For anyone with a criminal record, finding housing and a job is often the most challenging part of life after completion of the sentence. However, changes are on the way in Minnesota, and they may ease this burden and help individuals with criminal records work their way back into society.
Recently the Minnesota governor signed into law changes affecting how records are held and under what circumstances can they be expunged. This is in response to challenges for individuals with criminal records who find themselves unable to obtain housing or employment.
Specifically, the law closes a big gap in the earlier legislation that did not allow judges to seal certain types of records even when the convicted individual had completed his sentence and proved that he was deserving of a second chance.
What Can be Expunged?
This law specifically addresses full expungement in the following circumstances and in graduating time frames post-sentence completion, as appropriate:
- Juvenile delinquency-related records can be expunged
- Resolutions of the accused individual’s either through dismissal or acquittal can be expunged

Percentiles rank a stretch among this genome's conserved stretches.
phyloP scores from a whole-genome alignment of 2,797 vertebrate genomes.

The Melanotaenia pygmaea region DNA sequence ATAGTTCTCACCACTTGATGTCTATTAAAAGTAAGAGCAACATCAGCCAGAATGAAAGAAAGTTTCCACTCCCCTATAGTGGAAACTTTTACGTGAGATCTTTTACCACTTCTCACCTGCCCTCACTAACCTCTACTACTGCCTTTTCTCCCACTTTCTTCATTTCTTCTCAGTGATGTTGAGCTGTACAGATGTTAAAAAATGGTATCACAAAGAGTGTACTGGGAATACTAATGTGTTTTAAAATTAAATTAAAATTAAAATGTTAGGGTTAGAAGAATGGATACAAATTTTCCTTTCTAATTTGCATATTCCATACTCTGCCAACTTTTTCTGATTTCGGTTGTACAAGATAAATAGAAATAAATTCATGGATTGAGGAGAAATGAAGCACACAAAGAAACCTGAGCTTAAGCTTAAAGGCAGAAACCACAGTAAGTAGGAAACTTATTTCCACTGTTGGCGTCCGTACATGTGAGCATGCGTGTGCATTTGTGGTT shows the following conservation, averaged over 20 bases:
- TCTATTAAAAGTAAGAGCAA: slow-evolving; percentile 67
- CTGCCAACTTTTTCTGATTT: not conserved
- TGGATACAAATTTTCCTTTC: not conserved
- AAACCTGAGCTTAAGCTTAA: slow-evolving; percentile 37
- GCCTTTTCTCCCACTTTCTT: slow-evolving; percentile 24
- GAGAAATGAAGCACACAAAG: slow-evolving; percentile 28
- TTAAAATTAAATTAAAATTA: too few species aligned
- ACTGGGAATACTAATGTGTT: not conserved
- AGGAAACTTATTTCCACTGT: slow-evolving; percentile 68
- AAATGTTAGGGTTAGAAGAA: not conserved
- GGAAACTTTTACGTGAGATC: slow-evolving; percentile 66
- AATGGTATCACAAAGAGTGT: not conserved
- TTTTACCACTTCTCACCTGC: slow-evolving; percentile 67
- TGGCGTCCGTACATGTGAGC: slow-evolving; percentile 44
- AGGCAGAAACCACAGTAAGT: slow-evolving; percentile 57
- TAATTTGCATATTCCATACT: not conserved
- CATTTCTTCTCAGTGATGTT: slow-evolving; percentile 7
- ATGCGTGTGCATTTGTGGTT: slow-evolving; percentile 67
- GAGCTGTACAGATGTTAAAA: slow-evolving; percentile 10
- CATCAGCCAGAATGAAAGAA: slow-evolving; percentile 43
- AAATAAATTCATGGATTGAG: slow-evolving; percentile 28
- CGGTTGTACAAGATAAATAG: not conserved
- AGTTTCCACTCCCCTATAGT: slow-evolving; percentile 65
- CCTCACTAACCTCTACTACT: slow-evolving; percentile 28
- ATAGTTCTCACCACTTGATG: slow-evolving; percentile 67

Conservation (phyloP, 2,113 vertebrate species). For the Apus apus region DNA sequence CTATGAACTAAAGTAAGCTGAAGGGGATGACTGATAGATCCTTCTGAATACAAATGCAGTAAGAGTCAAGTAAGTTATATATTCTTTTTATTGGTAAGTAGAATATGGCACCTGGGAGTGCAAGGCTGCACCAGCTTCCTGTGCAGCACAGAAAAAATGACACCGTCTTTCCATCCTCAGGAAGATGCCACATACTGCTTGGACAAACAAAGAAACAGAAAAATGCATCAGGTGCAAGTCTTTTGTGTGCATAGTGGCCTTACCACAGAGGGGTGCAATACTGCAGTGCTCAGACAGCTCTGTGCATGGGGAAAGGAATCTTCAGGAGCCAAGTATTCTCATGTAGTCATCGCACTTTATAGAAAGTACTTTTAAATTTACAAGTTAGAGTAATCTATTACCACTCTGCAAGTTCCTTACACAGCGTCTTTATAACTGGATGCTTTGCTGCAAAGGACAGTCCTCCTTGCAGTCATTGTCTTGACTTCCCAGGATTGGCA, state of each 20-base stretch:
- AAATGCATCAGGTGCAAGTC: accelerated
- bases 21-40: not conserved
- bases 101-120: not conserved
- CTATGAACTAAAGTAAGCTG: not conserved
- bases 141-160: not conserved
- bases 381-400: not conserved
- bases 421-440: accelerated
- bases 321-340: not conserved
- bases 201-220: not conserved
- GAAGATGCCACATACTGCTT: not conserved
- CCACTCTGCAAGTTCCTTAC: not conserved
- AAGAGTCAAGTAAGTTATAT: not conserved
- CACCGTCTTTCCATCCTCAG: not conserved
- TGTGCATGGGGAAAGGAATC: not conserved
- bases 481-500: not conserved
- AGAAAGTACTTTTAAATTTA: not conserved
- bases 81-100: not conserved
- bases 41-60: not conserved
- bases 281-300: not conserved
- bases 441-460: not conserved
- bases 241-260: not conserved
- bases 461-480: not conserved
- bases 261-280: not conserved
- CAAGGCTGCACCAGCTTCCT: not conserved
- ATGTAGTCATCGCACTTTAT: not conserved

- If the case ended in a stay of adjudication or diversion, records can be expunged one year after the sentence is completed if the individual remains crime-free
- If the case ended as a misdemeanor or petty misdemeanor conviction, even if the original charge was more serious, the records can be expunged two years after completion of the sentence if the individual remains crime-free
- If the result of the case was a gross misdemeanor conviction, it can be expunged four years after sentence completion of the individual remains crime-free
- If the case outcome was a low-level and non-violent felony conviction, records can be expunged five years after sentence completion of the individual remains crime-free
However, if the case resulted in a conviction, in order to have the expungement petition granted, the offender must be able to demonstrate to the court that he needs his records to be sealed, and that need must outweigh any related public safety concern.
Impact to Employers and Landlords
First, the law does remove liability for landlords and employers who hire or rent to individuals with criminal records. For employers, the new law requires them to expunge and delete employment screening records for qualified individuals. For landlords, any eviction-related records must also be expunged if the ultimate finding was in favor of the tenant.
These requirements should prevent future employers or landlords from using a back door method to uncover records that should have been expunged according to the new legislation.
This new legislation is set to go into effect as of January 1, 2015 for most offenses covered under the law. However, domestic violence-related convictions will not be available to be expunged until July 1, 2015.
Minnesota is taking steps to prepare for an increased demand in expungement requests because of the new law. If you think you may be eligible to have your records expunged, we recommend you consult an attorney to help verify your eligibility and navigate the process.